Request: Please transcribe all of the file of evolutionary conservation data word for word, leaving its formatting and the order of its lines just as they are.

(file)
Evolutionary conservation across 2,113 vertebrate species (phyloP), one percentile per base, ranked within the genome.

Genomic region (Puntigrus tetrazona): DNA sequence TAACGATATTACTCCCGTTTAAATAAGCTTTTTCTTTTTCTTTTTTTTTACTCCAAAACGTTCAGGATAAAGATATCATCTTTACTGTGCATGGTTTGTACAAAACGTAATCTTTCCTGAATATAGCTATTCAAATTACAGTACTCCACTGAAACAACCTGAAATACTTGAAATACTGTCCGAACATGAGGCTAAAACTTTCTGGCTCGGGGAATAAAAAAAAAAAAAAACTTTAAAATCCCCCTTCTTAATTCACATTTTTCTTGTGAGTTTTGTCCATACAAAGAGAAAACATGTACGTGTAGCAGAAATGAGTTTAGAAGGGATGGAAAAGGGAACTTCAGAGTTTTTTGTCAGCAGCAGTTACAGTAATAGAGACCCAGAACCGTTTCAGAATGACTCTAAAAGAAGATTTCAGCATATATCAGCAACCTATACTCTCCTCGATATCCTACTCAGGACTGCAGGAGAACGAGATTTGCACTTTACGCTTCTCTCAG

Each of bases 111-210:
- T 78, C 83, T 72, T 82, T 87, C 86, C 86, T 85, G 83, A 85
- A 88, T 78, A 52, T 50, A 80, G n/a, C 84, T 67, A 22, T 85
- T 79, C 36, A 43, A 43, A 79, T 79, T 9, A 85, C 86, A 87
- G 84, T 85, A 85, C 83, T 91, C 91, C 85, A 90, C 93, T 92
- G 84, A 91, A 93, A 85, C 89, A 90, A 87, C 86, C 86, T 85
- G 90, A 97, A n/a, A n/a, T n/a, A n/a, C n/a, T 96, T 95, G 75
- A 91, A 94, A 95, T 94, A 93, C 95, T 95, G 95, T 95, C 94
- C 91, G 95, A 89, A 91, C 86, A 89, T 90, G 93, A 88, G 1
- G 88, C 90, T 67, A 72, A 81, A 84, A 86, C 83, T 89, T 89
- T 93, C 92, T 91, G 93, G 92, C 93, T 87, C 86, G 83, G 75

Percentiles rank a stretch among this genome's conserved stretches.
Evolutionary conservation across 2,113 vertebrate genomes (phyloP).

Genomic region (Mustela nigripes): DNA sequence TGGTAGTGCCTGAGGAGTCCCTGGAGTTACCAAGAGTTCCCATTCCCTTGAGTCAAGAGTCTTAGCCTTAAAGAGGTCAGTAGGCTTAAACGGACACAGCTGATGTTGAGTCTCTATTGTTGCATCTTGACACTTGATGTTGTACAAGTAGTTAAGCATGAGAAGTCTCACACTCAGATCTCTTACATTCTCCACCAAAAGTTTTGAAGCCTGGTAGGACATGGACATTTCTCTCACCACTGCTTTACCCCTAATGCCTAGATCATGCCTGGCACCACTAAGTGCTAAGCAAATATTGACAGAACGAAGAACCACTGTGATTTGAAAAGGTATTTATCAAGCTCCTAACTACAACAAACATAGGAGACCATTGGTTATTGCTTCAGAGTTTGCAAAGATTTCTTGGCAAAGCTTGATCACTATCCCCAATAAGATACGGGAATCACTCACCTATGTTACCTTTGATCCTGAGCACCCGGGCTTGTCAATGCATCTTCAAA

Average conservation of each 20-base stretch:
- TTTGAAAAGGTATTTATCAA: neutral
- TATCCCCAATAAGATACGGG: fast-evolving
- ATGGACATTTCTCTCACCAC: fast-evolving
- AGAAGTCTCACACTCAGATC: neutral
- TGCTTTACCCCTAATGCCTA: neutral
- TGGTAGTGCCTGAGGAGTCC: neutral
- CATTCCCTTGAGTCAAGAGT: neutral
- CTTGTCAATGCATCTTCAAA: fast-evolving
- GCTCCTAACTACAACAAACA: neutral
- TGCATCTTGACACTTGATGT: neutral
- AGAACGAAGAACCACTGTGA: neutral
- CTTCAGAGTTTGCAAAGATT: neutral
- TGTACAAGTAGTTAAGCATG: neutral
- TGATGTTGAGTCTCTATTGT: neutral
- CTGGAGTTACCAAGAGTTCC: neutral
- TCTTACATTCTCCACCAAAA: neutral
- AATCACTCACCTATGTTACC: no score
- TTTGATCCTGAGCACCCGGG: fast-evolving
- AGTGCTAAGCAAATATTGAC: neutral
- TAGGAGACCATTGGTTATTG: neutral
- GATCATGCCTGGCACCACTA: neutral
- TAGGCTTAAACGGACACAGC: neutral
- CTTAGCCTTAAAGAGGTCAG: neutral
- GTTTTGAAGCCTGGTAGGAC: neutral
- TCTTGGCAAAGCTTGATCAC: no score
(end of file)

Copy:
Evolutionary conservation across 2,113 vertebrate species (phyloP), one percentile per base, ranked within the genome.

Genomic region (Puntigrus tetrazona): DNA sequence TAACGATATTACTCCCGTTTAAATAAGCTTTTTCTTTTTCTTTTTTTTTACTCCAAAACGTTCAGGATAAAGATATCATCTTTACTGTGCATGGTTTGTACAAAACGTAATCTTTCCTGAATATAGCTATTCAAATTACAGTACTCCACTGAAACAACCTGAAATACTTGAAATACTGTCCGAACATGAGGCTAAAACTTTCTGGCTCGGGGAATAAAAAAAAAAAAAAACTTTAAAATCCCCCTTCTTAATTCACATTTTTCTTGTGAGTTTTGTCCATACAAAGAGAAAACATGTACGTGTAGCAGAAATGAGTTTAGAAGGGATGGAAAAGGGAACTTCAGAGTTTTTTGTCAGCAGCAGTTACAGTAATAGAGACCCAGAACCGTTTCAGAATGACTCTAAAAGAAGATTTCAGCATATATCAGCAACCTATACTCTCCTCGATATCCTACTCAGGACTGCAGGAGAACGAGATTTGCACTTTACGCTTCTCTCAG

Each of bases 111-210:
- T 78, C 83, T 72, T 82, T 87, C 86, C 86, T 85, G 83, A 85
- A 88, T 78, A 52, T 50, A 80, G n/a, C 84, T 67, A 22, T 85
- T 79, C 36, A 43, A 43, A 79, T 79, T 9, A 85, C 86, A 87
- G 84, T 85, A 85, C 83, T 91, C 91, C 85, A 90, C 93, T 92
- G 84, A 91, A 93, A 85, C 89, A 90, A 87, C 86, C 86, T 85
- G 90, A 97, A n/a, A n/a, T n/a, A n/a, C n/a, T 96, T 95, G 75
- A 91, A 94, A 95, T 94, A 93, C 95, T 95, G 95, T 95, C 94
- C 91, G 95, A 89, A 91, C 86, A 89, T 90, G 93, A 88, G 1
- G 88, C 90, T 67, A 72, A 81, A 84, A 86, C 83, T 89, T 89
- T 93, C 92, T 91, G 93, G 92, C 93, T 87, C 86, G 83, G 75

Percentiles rank a stretch among this genome's conserved stretches.
Evolutionary conservation across 2,113 vertebrate genomes (phyloP).

Genomic region (Mustela nigripes): DNA sequence TGGTAGTGCCTGAGGAGTCCCTGGAGTTACCAAGAGTTCCCATTCCCTTGAGTCAAGAGTCTTAGCCTTAAAGAGGTCAGTAGGCTTAAACGGACACAGCTGATGTTGAGTCTCTATTGTTGCATCTTGACACTTGATGTTGTACAAGTAGTTAAGCATGAGAAGTCTCACACTCAGATCTCTTACATTCTCCACCAAAAGTTTTGAAGCCTGGTAGGACATGGACATTTCTCTCACCACTGCTTTACCCCTAATGCCTAGATCATGCCTGGCACCACTAAGTGCTAAGCAAATATTGACAGAACGAAGAACCACTGTGATTTGAAAAGGTATTTATCAAGCTCCTAACTACAACAAACATAGGAGACCATTGGTTATTGCTTCAGAGTTTGCAAAGATTTCTTGGCAAAGCTTGATCACTATCCCCAATAAGATACGGGAATCACTCACCTATGTTACCTTTGATCCTGAGCACCCGGGCTTGTCAATGCATCTTCAAA

Average conservation of each 20-base stretch:
- TTTGAAAAGGTATTTATCAA: neutral
- TATCCCCAATAAGATACGGG: fast-evolving
- ATGGACATTTCTCTCACCAC: fast-evolving
- AGAAGTCTCACACTCAGATC: neutral
- TGCTTTACCCCTAATGCCTA: neutral
- TGGTAGTGCCTGAGGAGTCC: neutral
- CATTCCCTTGAGTCAAGAGT: neutral
- CTTGTCAATGCATCTTCAAA: fast-evolving
- GCTCCTAACTACAACAAACA: neutral
- TGCATCTTGACACTTGATGT: neutral
- AGAACGAAGAACCACTGTGA: neutral
- CTTCAGAGTTTGCAAAGATT: neutral
- TGTACAAGTAGTTAAGCATG: neutral
- TGATGTTGAGTCTCTATTGT: neutral
- CTGGAGTTACCAAGAGTTCC: neutral
- TCTTACATTCTCCACCAAAA: neutral
- AATCACTCACCTATGTTACC: no score
- TTTGATCCTGAGCACCCGGG: fast-evolving
- AGTGCTAAGCAAATATTGAC: neutral
- TAGGAGACCATTGGTTATTG: neutral
- GATCATGCCTGGCACCACTA: neutral
- TAGGCTTAAACGGACACAGC: neutral
- CTTAGCCTTAAAGAGGTCAG: neutral
- GTTTTGAAGCCTGGTAGGAC: neutral
- TCTTGGCAAAGCTTGATCAC: no score